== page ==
Sunday, May 10, 2015

Tonight's Movie: Kid Glove Killer (1942) - A Warner Archive DVD Review

KID GLOVE KILLER (1942) is a very enjoyable crime "procedural" just released on DVD by the Warner Archive.

Van Heflin and Marsha Hunt costar as criminalist Gordon McKay and his assistant, chemist Jane Mitchell, who work to solve the murder of their city's mayor.

McKay and Mitchell exchange zippy dialogue and occasionally flirt while they're doing their jobs; Mitchell is attracted to her boss, but also flattered by the attention of Jerry (Lee Bowman), a special prosecutor.

The audience knows "whodunit" at the outset, and the fun is watching the mystery solved. There are some fascinating insights into crime-solving techniques of the day; in that pre-computer age, much time was spent combing through slides, notebooks, and lists searching for matches to samples.

The movie reflects its era in other ways; there's lots of smoking (I've always wondered if it was actually safe in the lab, with all those chemicals!), and there's also talk about whether crime-solving is a "woman's job." I find such things provide an interesting peek at the times the movie was made in, and all in all, it's quite a fun 74 minutes.

This is a movie I first enjoyed on TCM back in 2007. In 2012 I had the pleasure of seeing it at the Noir City Film Festival. Marsha Hunt was present and related that it was director Fred Zinnemann's first feature film.

She told how Zinnemann gathered everyone on the set the first day of filming, telling cast and crew that it was his first film and while he felt ready to direct, he recognized he was a novice on the set and would be glad to listen to anyone's suggestions. She said after his speech the crew would have killed for Zinnemann. She also said that she had very much enjoyed working with both Van Heflin and Lee Bowman.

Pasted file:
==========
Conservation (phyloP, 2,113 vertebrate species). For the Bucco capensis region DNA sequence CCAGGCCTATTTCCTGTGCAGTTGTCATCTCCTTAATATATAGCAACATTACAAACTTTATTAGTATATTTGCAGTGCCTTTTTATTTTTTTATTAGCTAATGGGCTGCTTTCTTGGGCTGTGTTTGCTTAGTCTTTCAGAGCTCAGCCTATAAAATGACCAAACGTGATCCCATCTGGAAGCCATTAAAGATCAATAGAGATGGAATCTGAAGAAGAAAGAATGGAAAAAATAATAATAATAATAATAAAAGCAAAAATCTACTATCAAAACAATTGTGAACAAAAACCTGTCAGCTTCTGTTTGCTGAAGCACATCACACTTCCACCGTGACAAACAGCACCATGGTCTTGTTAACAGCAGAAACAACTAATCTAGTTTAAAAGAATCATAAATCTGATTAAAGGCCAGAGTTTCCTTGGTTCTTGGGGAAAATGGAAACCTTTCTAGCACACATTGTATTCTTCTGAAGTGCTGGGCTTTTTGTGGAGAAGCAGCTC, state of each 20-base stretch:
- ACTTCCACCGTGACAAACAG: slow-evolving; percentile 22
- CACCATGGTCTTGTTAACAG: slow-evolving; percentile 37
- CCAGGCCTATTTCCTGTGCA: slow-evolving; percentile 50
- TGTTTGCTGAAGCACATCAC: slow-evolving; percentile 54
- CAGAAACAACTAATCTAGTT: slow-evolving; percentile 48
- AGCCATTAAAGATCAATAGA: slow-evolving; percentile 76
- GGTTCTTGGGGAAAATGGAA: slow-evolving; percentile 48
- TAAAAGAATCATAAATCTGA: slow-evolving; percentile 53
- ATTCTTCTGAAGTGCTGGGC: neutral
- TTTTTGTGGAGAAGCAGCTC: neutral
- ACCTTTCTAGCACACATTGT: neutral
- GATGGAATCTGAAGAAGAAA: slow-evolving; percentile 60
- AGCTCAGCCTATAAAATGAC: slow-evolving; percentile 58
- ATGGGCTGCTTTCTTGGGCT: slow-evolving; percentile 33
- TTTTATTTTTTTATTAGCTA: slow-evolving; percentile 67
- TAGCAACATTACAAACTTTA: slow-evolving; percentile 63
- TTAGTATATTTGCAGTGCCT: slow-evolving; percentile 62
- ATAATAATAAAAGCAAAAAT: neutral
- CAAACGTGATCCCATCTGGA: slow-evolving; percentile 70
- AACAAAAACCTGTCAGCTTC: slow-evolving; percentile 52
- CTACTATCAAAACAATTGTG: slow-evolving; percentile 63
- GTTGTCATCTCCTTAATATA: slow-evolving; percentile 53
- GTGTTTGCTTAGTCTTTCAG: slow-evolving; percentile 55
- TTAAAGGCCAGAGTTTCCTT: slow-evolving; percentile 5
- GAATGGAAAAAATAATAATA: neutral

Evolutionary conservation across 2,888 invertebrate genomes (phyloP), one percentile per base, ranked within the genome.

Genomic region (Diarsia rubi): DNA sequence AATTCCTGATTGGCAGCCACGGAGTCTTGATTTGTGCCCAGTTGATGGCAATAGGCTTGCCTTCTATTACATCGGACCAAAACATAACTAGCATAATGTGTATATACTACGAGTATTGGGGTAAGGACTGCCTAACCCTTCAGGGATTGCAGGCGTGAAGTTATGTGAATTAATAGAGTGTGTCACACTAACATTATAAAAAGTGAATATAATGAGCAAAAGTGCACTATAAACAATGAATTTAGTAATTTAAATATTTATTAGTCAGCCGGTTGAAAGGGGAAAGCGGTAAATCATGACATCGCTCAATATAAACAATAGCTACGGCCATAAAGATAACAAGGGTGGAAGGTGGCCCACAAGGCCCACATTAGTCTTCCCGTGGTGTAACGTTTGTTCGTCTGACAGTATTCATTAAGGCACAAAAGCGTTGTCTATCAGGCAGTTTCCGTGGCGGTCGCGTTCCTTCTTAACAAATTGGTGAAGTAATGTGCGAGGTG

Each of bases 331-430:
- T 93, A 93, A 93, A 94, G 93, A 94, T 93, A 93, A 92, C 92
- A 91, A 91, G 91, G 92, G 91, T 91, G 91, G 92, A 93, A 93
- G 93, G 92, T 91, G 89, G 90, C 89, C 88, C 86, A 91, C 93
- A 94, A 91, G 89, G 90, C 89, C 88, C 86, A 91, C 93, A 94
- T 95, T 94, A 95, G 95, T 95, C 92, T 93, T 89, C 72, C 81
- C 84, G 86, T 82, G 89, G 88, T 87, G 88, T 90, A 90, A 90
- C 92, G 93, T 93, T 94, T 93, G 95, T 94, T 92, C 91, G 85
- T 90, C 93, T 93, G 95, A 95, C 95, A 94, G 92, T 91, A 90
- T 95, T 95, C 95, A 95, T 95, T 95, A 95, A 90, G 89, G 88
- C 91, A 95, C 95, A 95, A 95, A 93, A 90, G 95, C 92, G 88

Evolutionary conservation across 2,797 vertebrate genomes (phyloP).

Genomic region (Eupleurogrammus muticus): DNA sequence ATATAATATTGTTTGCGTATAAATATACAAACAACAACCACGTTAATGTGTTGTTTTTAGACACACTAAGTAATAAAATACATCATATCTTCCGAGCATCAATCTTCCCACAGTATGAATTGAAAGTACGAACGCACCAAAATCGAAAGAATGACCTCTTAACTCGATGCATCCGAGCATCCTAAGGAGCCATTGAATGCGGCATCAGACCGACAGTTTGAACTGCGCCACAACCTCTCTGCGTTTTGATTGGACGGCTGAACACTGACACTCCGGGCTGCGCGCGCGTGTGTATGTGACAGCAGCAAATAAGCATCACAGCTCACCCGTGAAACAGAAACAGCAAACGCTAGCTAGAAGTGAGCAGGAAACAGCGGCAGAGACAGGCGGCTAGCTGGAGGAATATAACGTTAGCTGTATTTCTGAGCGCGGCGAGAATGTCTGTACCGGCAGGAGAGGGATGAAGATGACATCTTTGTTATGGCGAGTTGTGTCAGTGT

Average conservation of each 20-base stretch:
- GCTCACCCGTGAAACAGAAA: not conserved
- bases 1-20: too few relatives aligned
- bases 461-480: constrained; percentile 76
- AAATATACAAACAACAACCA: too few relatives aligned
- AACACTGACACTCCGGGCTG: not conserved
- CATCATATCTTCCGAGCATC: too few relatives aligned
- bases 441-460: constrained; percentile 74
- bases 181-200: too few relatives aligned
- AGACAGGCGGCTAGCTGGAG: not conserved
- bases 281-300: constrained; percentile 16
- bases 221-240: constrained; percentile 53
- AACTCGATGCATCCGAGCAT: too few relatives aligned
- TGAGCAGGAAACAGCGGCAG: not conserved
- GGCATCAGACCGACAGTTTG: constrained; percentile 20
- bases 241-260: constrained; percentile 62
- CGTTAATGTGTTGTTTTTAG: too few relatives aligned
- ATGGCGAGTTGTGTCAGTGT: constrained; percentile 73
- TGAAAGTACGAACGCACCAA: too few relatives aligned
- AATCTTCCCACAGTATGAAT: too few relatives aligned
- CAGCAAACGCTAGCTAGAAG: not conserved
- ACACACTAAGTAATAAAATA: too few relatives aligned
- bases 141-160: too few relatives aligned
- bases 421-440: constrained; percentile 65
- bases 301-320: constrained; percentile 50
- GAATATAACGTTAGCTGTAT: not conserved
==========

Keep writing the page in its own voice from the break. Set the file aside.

The cast includes Lee Bowman, Samuel S. Hinds, John Litel, Nella Walker, Cliff Clark, and Eddie Quillan. There's a quick but definite glimpse of Ava Gardner as a car hop, and Robert "Bobby" Blake can also be seen for a few seconds.

The Warner Archive DVD is a good print. The disc includes the trailer.

Thanks to the Warner Archive for providing a review copy of this DVD. Warner Archive releases are MOD (manufactured on demand) and may be ordered from the Warner Archive Collection at the WBShop.

5 Comments:

Blogger Jerry E said...

Great that you have reviewed this fine little noir, Laura. I believe I am correct in saying this is a film Colin has yet to see - worth splashing out for, Colin!

I first saw this film in that ideal format - the big screen - in the 1970s at The National Film Theatre in London and it made quite an impression.

MGM was, of course, not so well-known for B-movies but used them for "trying out" new potential stars and directors, hence early work by both Zinneman and Heflin.

The film crackles with smart dialogue and a good noirish atmosphere and is a very satisfying 'entertainment'.

7:14 AM  
Blogger Unknown said...

We screened this delightful film in SF years ago with Marsha Hunt in the house. She had some good stories including a retake of a fight scene between Van Heflin and Lee Bowman when both their toupees came off!

1:31 PM  
Blogger Kristina Dijan said...

This is a fun one, like you I enjoy seeing all the hard work that went into forensics (such as they were). It seemed impossible to put clues together, yet the human element in an investigation beats a computer sometimes.

4:48 PM  
Blogger Laura said...

Jerry, it's wonderful to hear that you got to see this one on a big screen! Agree completely with your take.

What a fun anecdote about the fight scene -- I hadn't heard that one before. Thanks!

Kristina, have you seen Ricardo Montalban and Bruce Bennett in MYSTERY STREET? That's another fun one showing early forensic techniques. Glad you've enjoyed it also!

Best wishes,
Laura

10:42 PM  
Blogger Kristina Dijan said...

Yes I like MYSTERY STREET a lot too, if I remember, you called it a pre-CSI or something similar (?). You wonder how they ever solved anything without all our modern tools.

9:48 AM  

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